The light-hearted fun of the Christmas season lent itself to the recording of several novelty tunes. In 1958, Liberty Records released The Chipmunk Song – Christmas Don’t Be Late by David Seville and the Chipmunks. He had used the technique of recording voices at a slow speed and playing back at a higher speed in his novelty recording Witch Doctor the year before. In 1959, Dancer, Prancer, and Nervous released the similarly themed novelty record Happy Reindeer.
Earlier in the decade, eleven-year-old Gayla Peevey’s I Want a Hippopotamus for Christmas made the top-twenty in 1953 and seven-year-old Barry Gordon sold two million copies of his top-ten hit Nuttin for Christmas in 1955. Harry Stewart called himself Yogi Yorgesson to record his top hits I Yust Go Nuts at Christmas and Yingle Bells.
Stan Freberg’s bitingly satirical Green Chri$tma$, was a merciless attack on merchandising. The parody of Dickens’s ‘A Christmas Carol,’ had Scrooge as the head of a Madison Avenue advertising agency. Although tame today, at the time it was extremely controversial.
Here are my favorite Christmas novelty songs recorded during the 1950s, Christmas 50s Rock ‘n’ Roll songs, and new Christmas Carols written in the 1950s. (See also 10 best EASY-POP Christmas songs from the 1940s, 1950s, and 1960s)
Four Best 1950s Christmas Novelty Recordings:
I Saw Mommy Kissing Santa Claus
Recorded by Jimmy Boyd in 1952. Music and lyrics by Thomas P. ‘Tommie’ Connor
Fathers have dressed up for years in white beards and red suits at Christmas to make their children think that the real Santa Claus has arrived. Twelve-year-old Jimmy Boyd recorded a version of this catchy little song of naiveté that sold nearly 2 million copies the first year. Zany Spike Jones recorded a popular version too.
The Chipmunk Song – Christmas Don’t Be Late
Recorded by David Seville (Ross Bagdasarian) and the Chipmunks in 1958. Music and lyrics by Ross Bagdasarian
Armenian-American actor, Ross Bagdasarian, calling himself David Seville created the three ‘Chipmunks’ named for Liberty Records executives Alvin Bennett, Simon Waronker, and Theodore Keep. Recording voices at slow speed and playing them back at higher speed gave the chipmunks their sound.
Recorded by Eartha Kitt in 1953. Music and lyrics by Joan Javits, Phil Springer, and Tony Springer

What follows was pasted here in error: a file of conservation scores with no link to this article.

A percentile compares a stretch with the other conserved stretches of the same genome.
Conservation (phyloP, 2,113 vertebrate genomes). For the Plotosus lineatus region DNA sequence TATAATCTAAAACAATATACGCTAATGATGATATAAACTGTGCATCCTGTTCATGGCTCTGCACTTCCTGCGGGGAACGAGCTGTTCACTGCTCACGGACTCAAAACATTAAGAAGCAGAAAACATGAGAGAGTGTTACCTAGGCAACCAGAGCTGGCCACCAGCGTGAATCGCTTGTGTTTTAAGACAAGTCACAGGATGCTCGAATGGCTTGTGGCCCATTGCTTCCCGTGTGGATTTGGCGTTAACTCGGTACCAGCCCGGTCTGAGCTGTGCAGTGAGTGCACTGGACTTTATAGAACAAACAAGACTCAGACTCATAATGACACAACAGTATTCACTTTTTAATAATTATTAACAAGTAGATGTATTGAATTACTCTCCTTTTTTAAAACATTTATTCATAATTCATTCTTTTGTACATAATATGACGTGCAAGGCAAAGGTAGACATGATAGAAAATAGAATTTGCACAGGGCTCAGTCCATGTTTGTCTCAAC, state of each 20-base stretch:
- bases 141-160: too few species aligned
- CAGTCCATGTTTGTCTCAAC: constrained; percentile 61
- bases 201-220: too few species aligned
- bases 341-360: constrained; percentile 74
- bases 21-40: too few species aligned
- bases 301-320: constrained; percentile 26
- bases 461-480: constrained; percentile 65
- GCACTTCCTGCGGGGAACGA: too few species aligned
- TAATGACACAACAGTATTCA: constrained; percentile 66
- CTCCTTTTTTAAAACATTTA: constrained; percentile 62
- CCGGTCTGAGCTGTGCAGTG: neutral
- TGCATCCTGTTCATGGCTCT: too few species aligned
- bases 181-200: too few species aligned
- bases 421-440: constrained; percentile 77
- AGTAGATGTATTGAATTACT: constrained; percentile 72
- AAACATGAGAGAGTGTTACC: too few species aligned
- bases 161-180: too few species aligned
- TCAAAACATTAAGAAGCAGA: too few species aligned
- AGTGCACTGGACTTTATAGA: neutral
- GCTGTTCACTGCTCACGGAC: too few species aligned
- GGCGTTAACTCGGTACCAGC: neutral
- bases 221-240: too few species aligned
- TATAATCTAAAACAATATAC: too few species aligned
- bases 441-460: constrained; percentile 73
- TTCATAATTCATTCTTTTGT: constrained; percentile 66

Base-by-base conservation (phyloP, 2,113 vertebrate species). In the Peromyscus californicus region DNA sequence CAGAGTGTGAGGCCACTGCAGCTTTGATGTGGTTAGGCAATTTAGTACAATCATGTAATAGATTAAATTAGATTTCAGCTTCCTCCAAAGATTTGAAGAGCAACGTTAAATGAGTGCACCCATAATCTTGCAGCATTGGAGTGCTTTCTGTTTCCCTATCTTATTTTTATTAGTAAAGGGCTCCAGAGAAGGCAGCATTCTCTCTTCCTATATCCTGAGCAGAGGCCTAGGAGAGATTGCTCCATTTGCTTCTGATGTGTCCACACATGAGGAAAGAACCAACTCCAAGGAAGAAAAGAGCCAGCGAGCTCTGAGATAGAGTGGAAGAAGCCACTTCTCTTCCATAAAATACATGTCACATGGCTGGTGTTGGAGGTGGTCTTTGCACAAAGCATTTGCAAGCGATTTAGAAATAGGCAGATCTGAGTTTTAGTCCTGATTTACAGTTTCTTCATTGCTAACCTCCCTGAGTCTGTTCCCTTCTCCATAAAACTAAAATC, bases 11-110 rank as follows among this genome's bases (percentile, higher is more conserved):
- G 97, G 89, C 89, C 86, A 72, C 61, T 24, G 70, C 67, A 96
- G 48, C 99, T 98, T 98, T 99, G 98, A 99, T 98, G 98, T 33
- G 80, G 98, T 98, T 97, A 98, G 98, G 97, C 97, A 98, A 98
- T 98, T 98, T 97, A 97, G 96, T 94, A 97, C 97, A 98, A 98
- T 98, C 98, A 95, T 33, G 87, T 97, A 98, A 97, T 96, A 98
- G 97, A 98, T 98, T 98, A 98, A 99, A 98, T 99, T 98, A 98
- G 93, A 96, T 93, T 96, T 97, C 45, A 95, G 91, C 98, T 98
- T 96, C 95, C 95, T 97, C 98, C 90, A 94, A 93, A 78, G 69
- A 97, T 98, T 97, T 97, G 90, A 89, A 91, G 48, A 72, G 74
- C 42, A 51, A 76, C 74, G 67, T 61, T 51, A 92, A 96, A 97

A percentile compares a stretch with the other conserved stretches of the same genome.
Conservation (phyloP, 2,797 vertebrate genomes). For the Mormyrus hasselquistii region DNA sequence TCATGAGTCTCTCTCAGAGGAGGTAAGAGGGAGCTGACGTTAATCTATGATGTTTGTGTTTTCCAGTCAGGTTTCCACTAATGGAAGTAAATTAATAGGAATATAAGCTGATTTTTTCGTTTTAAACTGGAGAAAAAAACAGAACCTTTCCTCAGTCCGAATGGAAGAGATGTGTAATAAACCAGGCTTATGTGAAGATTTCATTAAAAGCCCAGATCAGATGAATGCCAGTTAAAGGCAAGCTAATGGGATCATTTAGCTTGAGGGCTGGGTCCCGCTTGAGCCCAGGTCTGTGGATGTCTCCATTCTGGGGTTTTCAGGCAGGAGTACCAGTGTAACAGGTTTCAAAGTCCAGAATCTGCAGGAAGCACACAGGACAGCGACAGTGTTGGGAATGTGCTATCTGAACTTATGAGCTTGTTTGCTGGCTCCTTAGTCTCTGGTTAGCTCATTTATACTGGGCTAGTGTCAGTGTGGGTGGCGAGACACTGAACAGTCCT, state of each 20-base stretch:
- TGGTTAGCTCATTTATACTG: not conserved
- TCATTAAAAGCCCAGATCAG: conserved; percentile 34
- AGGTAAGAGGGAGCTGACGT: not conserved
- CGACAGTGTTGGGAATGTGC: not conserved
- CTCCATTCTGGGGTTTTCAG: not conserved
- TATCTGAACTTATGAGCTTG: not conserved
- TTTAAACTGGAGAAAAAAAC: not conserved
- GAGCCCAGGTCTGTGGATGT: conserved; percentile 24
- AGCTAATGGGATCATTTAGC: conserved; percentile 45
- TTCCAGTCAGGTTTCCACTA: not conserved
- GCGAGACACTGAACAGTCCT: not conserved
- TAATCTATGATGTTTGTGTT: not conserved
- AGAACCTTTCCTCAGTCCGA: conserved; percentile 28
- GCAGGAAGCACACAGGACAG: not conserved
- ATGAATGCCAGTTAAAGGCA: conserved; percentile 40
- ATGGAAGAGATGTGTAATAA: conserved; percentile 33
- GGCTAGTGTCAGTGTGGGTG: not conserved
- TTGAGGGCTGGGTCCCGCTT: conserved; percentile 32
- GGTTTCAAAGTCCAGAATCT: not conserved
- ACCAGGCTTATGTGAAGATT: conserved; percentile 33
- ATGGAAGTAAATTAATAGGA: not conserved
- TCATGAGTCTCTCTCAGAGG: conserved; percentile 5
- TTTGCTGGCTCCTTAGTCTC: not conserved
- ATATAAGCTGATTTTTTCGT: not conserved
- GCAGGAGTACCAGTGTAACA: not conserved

Sultry siren Eartha Kitt purred her sensual, materialistic Christmas wish list to a sugar-daddy Santa Baby. With orchestral backing by Henri Rene, it was a top-five hit in 1953 and it was the biggest hit in the career of this bluesy American-born singer.
(Im Getting’) Nuttin’ for Christmas
Recorded by Barry Gordon with Art Mooney & his orchestra in 1955. Music and lyrics by Sid Tepper and Roy C. Bennett
The highest peaking of the five recordings of Nuttin’ for Christmas was released by Art Mooney & His Orchestra, with seven-year-old Barry Gordon as lead vocalist. Barry Gordon’s version became a million seller. It was also recorded by Ricky Zahnd & the Blue Jeaners with Tony Mottola Orchestra.
Three Best 1950s Christmas Rock ‘n’ Roll Recordings:
Jingle Bell Rock
Recorded by Bobby Helms in 1957. Music and lyrics by Joseph Beal and James Boothe
Jingle Bell Rock was written one hundred years after James Pierpont’s 1857 Jingle Bells. New England public relations man, Joe Beal, and Texas advertising writer, Jim Boothe, collaborated on this unique best-seller for 21-year-old rockabilly singer Bobby Helms.
Rockin’ Around the Christmas Tree
Recorded by Brenda Lee in 1958. Music and lyrics by Johnny Marks
Rockin’ Around the Christmas Tree is another Johnny Marks holiday favorite. In 1958, rock ‘n’ roll was affecting even Christmas-in a “new old-fashioned way”-and Brenda Lee’s joyful, catchy recording was a top-twenty hit for ‘Little Miss Dynamite.’
Recorded by Elvis Presley in 1957 & 1964. Music and lyrics by Bill Hayes and Jay Johnson
Unrequited love is a familiar theme to country fans and Christmas gives it a poignant twist. Blue Christmas was written in 1948 and country singer Ernest Tubb made it a hit that year. Elvis Presley, the Browns, and Hugo Winterhalter had popular fifties versions.
Four Best 1950s New Christmas Carols:
Mary’s Boy Child
Recorded by Harry Belafonte in 1956. Music and lyrics by Jester Hairston
Folksinger Harry Belafonte popularized Mary’s Boy Child, written by his friend Jester Hairston in the idiom of the West Indies. Based on Afro-American spirituals and folk material, Mary’s Boy Child, is the story of Jesus’ birth made vivid in its calypso rhythm. The pop group, Boney M, released a rousing version of Mary’s Boy Child/Oh My Lord in 1978.
Little Drummer Boy
Recorded by the Harry Simeone Chorale in 1958. Music and lyrics by Katherine Davis, Henry Onorati, and Harry Simeone
Fred Waring’s conductor-assistant, Harry Simeone, co-wrote The Little Drummer Boy. A poor shepherd boy makes his way to the manger in Bethlehem to present his simple song as a gift to the infant. The gentle boy’s drumbeat accompanies the whole touching carol.
Recorded by David Whitfield in 1954. Music and lyrics by Dick Manning, Belle Nardone, and Al Hoffman
Popular British tenor David Whitfield had a top-ten hit recording with Cara Mia and a top-twenty hit with this Merry Christmas song in 1954. The accompaniment was by Stanley Black and his Orchestra. Patti Page also had a popular recording of the song.
I Heard The Bells on Christmas Day
Recorded by Harry Belafonte in 1958. Music by Johnny Marks, words by Henry Wadsworth Longfellow
Sitting at his desk after his wife’s tragic death, listening to church bells peal, librarian Henry Longfellow recognized the promise of Christmas. Johnny Marks adapted the poet’s words of hope and provided the modern musical setting. In addition to Harry Belafonte’s hit, Bing Crosby, Kate Smith, and Frank Sinatra recorded versions.